Short game guru Dave Pelz believes Irish and European golfers have all the advantages at the Open Championship at Royal Lytham this week.

Pelz, who has an extensive network of teaching facilities in the US and runs the Pelz School at Killeen Castle, is familiar with Irish golf at both the elite and the amateur level.

Like many observers from the far side of the Atlantic, he can barely believe that four Major winners come from a population the size of an average US city.

But as individual events, the Irish wins were no surprises.

"The elite Irish golfer is alarmingly good. I know Pádraig Harrington very well and have talked to him many times. He is not a student of mine but he is a good friend and a great player. I also know Darren Clarke, Rory McIlroy and Graeme McDowell. They are incredibly good players. I said for years that they would win or were about to win when their short games got to where they should be."

Speaking at Killeen, Pelz also reveals that McDowell took a house there for a week the before Europe’s comprehensive win in the last Ryder Cup. "He played here and practiced here and...killed us!"

Pelz has been directly involved in 19 Major wins with 10 separate students. Who does he see doing well this week? "The last time I was at Lytham, it was so hard and fast. Tom Lehman won hitting that big hook he hits and it was going forever. He could land it way in front of the green and run it on.

"This time, if it is windy and hard, I think the European contingent have the advantage. But if it is really soft, with long rough and soft greens, it gives the Americans a better chance."

While Pelz has made a name as a strategy and short game expert, his work with normal golfers is the bread and butter. Many Irish golfers are familiar with Pelz’s books – the ‘Putting Bible’ and ‘Short Game Bible’, which remain staples on the shelves.

Would he change anything in them books now? No.

"If you watch Phil Mickelson on TV and his caddy Bones, they talk about ‘Pelz shots’. That’s the three-quarter swing – the nine o’clock swing – and he has essentially perfected that shot.

"He also plays every round with four wedges, which gives him 12 shots inside 100 yards. It is a great, effective system and if amateurs learn to hit the 40-yard shot, 60-yard shot and 90-yard shot they lower their handicaps."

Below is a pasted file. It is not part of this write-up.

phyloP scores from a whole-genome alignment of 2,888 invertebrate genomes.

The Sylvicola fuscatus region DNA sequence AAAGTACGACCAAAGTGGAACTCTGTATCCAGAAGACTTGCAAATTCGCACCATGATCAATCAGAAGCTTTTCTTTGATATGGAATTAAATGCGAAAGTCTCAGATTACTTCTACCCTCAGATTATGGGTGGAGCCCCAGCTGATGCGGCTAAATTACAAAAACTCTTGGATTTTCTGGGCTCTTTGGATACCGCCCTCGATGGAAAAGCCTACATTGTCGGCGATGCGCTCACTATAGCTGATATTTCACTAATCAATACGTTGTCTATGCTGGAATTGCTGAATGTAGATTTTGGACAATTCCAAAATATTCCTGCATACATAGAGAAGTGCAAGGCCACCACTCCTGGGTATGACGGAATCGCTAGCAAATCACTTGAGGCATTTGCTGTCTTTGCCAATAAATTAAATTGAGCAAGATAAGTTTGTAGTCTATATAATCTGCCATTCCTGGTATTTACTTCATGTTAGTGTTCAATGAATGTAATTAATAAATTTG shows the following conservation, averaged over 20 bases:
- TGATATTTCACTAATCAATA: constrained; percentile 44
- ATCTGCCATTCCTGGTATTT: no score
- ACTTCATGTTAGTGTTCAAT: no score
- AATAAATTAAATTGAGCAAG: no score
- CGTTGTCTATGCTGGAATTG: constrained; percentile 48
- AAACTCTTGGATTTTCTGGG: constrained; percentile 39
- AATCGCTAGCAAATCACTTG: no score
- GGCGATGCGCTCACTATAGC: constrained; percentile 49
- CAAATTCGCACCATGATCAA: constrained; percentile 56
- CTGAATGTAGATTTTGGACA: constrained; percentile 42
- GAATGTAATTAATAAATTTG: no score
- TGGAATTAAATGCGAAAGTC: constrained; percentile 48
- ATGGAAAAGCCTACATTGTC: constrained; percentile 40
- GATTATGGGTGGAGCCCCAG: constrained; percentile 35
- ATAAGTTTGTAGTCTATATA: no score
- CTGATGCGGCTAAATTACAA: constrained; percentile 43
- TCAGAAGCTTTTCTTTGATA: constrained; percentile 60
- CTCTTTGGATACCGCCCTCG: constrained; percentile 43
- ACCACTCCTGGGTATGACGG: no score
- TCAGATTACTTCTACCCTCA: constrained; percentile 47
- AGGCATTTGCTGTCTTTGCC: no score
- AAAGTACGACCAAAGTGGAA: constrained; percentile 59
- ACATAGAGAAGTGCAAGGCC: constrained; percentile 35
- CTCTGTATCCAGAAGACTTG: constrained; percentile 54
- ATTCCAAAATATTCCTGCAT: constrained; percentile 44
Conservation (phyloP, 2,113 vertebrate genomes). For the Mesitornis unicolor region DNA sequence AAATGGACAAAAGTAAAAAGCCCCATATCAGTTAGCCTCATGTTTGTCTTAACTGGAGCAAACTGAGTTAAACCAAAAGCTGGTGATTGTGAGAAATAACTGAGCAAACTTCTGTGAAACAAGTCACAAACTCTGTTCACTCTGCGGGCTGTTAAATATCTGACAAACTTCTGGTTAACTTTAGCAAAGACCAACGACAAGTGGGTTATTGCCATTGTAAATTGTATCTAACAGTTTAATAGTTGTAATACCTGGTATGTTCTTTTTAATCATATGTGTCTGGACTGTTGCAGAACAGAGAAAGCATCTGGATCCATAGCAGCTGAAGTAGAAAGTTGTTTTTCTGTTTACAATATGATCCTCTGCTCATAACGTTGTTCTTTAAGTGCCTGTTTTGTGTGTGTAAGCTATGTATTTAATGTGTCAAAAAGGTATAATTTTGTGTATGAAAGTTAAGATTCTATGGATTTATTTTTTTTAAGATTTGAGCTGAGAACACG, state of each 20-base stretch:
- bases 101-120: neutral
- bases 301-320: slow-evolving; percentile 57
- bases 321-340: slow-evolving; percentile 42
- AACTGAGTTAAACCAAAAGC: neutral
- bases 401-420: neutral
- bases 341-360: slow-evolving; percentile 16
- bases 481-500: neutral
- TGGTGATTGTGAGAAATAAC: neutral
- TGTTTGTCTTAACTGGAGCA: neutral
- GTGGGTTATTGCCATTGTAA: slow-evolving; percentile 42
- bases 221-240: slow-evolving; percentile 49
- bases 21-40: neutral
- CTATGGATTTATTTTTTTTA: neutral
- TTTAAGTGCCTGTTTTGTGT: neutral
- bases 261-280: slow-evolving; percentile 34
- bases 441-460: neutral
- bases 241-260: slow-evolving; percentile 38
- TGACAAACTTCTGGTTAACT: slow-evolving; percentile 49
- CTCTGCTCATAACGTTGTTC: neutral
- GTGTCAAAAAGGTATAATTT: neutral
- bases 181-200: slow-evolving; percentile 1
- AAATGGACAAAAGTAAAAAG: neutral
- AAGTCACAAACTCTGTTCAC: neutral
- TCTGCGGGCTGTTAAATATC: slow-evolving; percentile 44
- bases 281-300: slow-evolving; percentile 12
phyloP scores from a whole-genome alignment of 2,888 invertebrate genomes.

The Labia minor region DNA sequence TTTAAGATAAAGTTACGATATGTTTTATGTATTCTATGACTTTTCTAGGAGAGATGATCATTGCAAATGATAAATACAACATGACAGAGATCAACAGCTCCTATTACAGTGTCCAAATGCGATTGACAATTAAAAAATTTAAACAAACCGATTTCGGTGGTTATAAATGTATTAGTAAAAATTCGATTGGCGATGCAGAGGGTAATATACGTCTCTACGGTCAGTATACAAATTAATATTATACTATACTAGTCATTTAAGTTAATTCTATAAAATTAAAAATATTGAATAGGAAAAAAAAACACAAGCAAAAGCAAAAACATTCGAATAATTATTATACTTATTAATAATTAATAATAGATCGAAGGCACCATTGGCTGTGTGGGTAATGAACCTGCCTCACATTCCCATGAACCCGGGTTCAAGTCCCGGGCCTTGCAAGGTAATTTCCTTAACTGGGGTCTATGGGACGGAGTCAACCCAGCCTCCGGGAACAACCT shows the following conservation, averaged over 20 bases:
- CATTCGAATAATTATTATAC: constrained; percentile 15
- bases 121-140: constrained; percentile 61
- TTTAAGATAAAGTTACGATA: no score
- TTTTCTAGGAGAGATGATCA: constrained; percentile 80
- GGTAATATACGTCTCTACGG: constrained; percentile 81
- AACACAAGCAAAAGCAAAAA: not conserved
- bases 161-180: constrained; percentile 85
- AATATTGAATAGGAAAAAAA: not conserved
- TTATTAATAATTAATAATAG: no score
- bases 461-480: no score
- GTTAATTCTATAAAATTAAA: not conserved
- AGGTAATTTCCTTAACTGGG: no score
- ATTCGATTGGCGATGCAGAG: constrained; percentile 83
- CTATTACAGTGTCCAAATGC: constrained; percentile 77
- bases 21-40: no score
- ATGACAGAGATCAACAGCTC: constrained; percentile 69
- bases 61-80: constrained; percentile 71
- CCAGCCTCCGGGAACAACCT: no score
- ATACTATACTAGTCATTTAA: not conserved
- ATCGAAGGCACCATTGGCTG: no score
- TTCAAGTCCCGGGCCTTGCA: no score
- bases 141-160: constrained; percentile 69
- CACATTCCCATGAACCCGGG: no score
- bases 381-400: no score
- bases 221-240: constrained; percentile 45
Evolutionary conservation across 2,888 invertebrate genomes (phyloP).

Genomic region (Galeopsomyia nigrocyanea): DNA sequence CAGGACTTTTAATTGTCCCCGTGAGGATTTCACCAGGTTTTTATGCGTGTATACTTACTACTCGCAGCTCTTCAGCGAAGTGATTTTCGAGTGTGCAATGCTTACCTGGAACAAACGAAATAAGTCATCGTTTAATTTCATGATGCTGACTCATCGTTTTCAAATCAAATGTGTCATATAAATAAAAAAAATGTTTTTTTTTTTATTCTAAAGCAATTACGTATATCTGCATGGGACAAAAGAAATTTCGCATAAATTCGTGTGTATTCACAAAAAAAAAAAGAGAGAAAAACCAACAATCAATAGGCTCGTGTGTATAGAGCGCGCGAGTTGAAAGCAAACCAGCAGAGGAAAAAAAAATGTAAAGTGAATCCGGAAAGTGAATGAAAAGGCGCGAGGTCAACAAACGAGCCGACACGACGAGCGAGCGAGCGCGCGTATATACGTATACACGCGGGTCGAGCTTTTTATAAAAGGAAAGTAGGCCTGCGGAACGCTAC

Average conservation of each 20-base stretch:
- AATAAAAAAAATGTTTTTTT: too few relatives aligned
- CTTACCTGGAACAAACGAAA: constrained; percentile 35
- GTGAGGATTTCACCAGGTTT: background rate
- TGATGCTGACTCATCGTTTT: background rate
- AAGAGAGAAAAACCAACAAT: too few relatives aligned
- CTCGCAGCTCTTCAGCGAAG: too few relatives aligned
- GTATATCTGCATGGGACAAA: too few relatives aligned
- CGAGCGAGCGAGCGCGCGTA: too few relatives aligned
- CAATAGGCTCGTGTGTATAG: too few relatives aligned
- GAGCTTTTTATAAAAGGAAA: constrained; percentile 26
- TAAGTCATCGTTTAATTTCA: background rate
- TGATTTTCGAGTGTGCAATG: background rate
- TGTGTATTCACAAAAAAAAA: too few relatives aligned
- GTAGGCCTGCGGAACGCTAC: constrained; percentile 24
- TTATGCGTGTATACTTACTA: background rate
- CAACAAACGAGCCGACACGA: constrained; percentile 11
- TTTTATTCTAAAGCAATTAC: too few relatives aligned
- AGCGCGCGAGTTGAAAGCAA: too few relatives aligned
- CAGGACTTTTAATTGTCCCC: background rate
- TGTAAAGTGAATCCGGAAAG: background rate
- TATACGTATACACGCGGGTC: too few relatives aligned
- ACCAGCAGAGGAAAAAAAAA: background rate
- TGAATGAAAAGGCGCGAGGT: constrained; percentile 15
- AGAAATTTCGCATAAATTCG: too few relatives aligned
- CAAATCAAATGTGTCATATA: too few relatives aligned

Pelz advocacy of a straight back and through putting stroke is another distinctive aspect of his thinking. What about Tiger Woods – the world’s best putter on his day – and his stroke?

According to Pelz, "Tiger talks about releasing the putter and people think that means he opens it on the backswing. Tiger’s bad putting stroke is a block. When he releases it, he gets it back square. He doesn’t miss left very often, he misses right and that is because he doesn’t get back to square. I think Tiger in his best putting rotates very little."

In general, Pelz is still firmly in the camp of those who believe in letting the big muscles do the work.

"I think rotation is an undesirable thing in a putting stroke although some people because of their height have to rotate a little bit. I teach it to some golfers. My theory is you don’t intentionally rotate your forearms, or undercut them or anything. You just let them swing. No manipulation is what you can do well under pressure.”"

Ultimately, the Pelz philosophy is all about applying a system based on improving shots within 100 yards of the hole to drop handicaps quickly.

At Killeen, where he reaffirms strongly intention to continue running the school despite the economic downturn, instruction at all levels up to the full three-day school is all based on the same idea.

"For the golfers at our schools, the average handicap is about 20. When you are a 20 handicap, you are a pretty good golfer. You par some and you double (bogey) some.

"If you can hit the ball long and make pars, you can be a scratch player if you want to be if you have the lifestyle and time, and the right lessons. That’s what makes golf easier."

Brendan Cole